CANDICE: I do think that we all hope that reading and writing do bring out conversations that can really extend the idea of what community even means past a smaller community and into a larger one which kinda leads me into my next question about what are you reading lately, Heather? That we might want to read or that you think is important for other people to take a look at or that's just fun. What are you reading?

HEATHER: One of the books that I am reading right now is called "Teaching With Tenderness: Toward "an Embodied Practice" written by Becky Thompson. And this book is an analysis and really in some ways kind of a thoughtful consideration of her own history with pedagogy and thinking about ways to kind of extend the work of some other influential thinkers, like Bell Hooks in "Teaching to Transgress" and Paolo Freire's "Pedagogy of the Oppressed", which are also both books that have been very important to me. But Becky Thompson particularly in her book "Teaching with Tenderness" tries to bring in contemplative practices, mindfulness, meditation, ritual and think about how they work in pedagogy and especially how they help to do social justice work in education. And so I've been quite inspired by her work and I see it as something that's very related to the kind of teacher that I hope to be, so that's one text that I've been reading.

CANDICE: And are you working on any other projects or have you recently completed anything that you would like to share with us?

HEATHER: I've been working on a few academic pieces, but the thing I'd like to share is actually a book I guess that I'm writing with my 10 year old niece. I'm very close to my niece but she lives in Seattle because of the Covid pandemic I have not been able to see her and so one way that we've decided to try to stay in touch is that we created a Google Document where we take turns writing paragraphs in a story. And we actually just finished the first, what we're calling our first book and starting on our second and it's a really fun process because each person writes a paragraph each day and it could be like a half a page of three fourths of a page and then the next person has to pick up and kind of respond. So nobody can really control the story because it's always shifting based on what the previous person wrote and so it's been really fun. The book is about two characters that are named after me and my niece, Heather and Gabriela and we are given magical powers to help people during the Covid pandemic. And so our title in the book is "The Very Important Helpers" and we go from person to person or group to group and use our magical powers to help people, so each chapter in the book is kind of like a different little adventure of us helping people. So that has been as you might imagine a complete joy to work on and it's also been a wonderful way to kind of share through this process of creating a story a new level of my relationship with my niece.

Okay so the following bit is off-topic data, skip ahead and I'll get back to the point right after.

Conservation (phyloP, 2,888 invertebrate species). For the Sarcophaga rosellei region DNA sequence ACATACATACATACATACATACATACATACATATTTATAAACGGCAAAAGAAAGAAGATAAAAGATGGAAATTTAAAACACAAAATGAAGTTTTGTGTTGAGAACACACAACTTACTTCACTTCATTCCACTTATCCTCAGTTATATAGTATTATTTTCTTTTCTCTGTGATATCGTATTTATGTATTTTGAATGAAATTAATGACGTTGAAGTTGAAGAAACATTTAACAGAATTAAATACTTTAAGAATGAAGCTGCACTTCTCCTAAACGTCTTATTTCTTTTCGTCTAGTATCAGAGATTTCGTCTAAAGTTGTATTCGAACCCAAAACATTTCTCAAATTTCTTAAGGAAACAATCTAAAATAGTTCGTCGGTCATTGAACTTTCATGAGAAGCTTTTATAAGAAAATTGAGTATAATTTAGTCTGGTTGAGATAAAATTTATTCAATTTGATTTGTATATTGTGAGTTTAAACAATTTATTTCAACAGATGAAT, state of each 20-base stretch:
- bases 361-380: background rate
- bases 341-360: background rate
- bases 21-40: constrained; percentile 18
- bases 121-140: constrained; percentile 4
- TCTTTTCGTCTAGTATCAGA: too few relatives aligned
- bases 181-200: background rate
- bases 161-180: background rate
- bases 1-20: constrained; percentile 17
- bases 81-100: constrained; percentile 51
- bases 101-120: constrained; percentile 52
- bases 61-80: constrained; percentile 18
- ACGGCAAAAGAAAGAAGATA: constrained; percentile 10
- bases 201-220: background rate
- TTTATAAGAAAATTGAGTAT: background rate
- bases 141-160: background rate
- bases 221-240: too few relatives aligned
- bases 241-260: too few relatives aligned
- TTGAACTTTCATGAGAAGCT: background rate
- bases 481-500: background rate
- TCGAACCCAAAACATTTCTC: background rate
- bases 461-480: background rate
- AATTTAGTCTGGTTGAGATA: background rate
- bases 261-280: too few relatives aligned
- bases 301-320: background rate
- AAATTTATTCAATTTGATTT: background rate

CANDICE: I absolutely love that. Now I want like the Heather, Gabriela podcast. Thank you again Heather so much for joining us today and for sharing your time and for sharing your story with us. Stay safe and hello to your niece Gabriela as well.

HEATHER: Thank you, Candice.

Redefine U is production of Anne Arundel Community College. Our summer series guest host is Candice Mayhill. Executive producer is Allison Baumbusch. Our producer is Amanda Behrens. Our writer Amy Carr Willard. Others who helped with this podcast include Jeremiah Prevatte, Angie Hamlet, Ben Pierce, and Alicia Renehan. Find show notes, how to subscribe and other extras on our website, I'm your host and creator of this podcast, Dan Baum. Thanks for listening.